Census shows 22.9% of Windsor's population is immigrants
21.9% of Canadians are immigrants, the highest share in almost a century
Census figures released Wednesday show 22.9 per cent of Windsor's population is immigrants.
Of that population, 3.1 per cent came to the area between 2011 and 2016.
Those numbers reflect Windsor's "census metropolitan area," which includes the City of Windsor, Amherstburg, Lakeshore, LaSalle and Tecumseh.
Where did people settle?
The census breaks down where immigrants have settled in specific municipalities of the region.
In the City of Windsor, 27.8 per cent of the population were immigrants, and 4.3 per cent of them had settled between 2011 and 2016.
LaSalle's immigrants made up 17 per cent of the town's population, and 1.2 per cent of them had settled between 2011 and 2016
Numbers were similar for Tecumseh, which had a 17.4 per cent immigrant population, with 0.8 per cent arriving between 2011 and 2016.
In Lakeshore, 10.7 per cent of the population were immigrants, and 0.5 per cent settled in recent years.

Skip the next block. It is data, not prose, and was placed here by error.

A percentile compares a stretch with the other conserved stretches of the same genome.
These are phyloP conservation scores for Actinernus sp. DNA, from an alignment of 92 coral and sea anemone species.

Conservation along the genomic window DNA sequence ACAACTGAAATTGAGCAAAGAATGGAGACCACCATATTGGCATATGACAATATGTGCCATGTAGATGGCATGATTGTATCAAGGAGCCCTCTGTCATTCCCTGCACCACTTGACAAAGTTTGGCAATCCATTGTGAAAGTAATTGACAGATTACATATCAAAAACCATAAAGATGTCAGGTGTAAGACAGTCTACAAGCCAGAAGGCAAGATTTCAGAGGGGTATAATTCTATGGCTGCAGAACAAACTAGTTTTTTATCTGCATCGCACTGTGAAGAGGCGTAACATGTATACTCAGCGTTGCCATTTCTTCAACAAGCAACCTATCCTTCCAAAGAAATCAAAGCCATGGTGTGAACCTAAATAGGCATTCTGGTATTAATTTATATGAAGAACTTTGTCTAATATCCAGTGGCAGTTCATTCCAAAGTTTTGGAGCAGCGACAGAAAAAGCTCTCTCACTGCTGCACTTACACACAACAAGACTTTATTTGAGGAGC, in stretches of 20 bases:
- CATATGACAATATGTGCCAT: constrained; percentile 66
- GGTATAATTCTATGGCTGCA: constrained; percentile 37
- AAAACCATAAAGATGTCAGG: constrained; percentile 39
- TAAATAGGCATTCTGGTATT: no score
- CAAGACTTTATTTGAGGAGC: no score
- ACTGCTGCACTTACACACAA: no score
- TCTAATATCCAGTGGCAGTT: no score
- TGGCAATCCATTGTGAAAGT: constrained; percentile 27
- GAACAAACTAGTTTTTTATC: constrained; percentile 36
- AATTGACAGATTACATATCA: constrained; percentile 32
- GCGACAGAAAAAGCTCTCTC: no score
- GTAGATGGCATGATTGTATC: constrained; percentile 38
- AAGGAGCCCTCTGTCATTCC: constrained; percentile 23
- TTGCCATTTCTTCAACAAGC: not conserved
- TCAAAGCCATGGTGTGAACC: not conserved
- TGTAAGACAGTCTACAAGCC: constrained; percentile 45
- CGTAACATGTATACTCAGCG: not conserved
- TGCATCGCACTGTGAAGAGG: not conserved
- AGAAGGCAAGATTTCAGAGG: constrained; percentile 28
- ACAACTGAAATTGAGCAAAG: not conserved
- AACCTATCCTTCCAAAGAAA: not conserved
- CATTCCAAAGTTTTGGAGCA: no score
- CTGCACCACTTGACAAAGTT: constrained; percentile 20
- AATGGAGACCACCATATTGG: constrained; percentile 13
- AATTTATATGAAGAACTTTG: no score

For Amherstburg, 9.2 per cent of the population were immigrants, and 0.4 per cent settled in recent years.
Where did people come from?
Of the recent immigrants who came to the Windsor-Essex region between 2011 and 2016, the census outlines where they were born.
The largest group came from Iraq, representing 20.2 per cent of recent immigrants.
The second largest group were from Syria, at 10.5 per cent.
In third place was the United States, making up 8.6 per cent of recent immigrants.
China and India tied for fourth place, both representing 7.9 per cent of the population.
Windsor versus Canada
Nationally, the percentage of the population that reported being or having been an immigrant or permanent resident, was 21.9 per cent, the highest level in 85 years.
The 2016 census data places Windsor 11th overall in Canada for the highest percentage of immigrants.
The city's immigrant population of 74,495 represents one per cent of the country's overall number of foreign-born residents.
Zoom in to see the change in the number of recent immigrants living in major urban areas across Canada.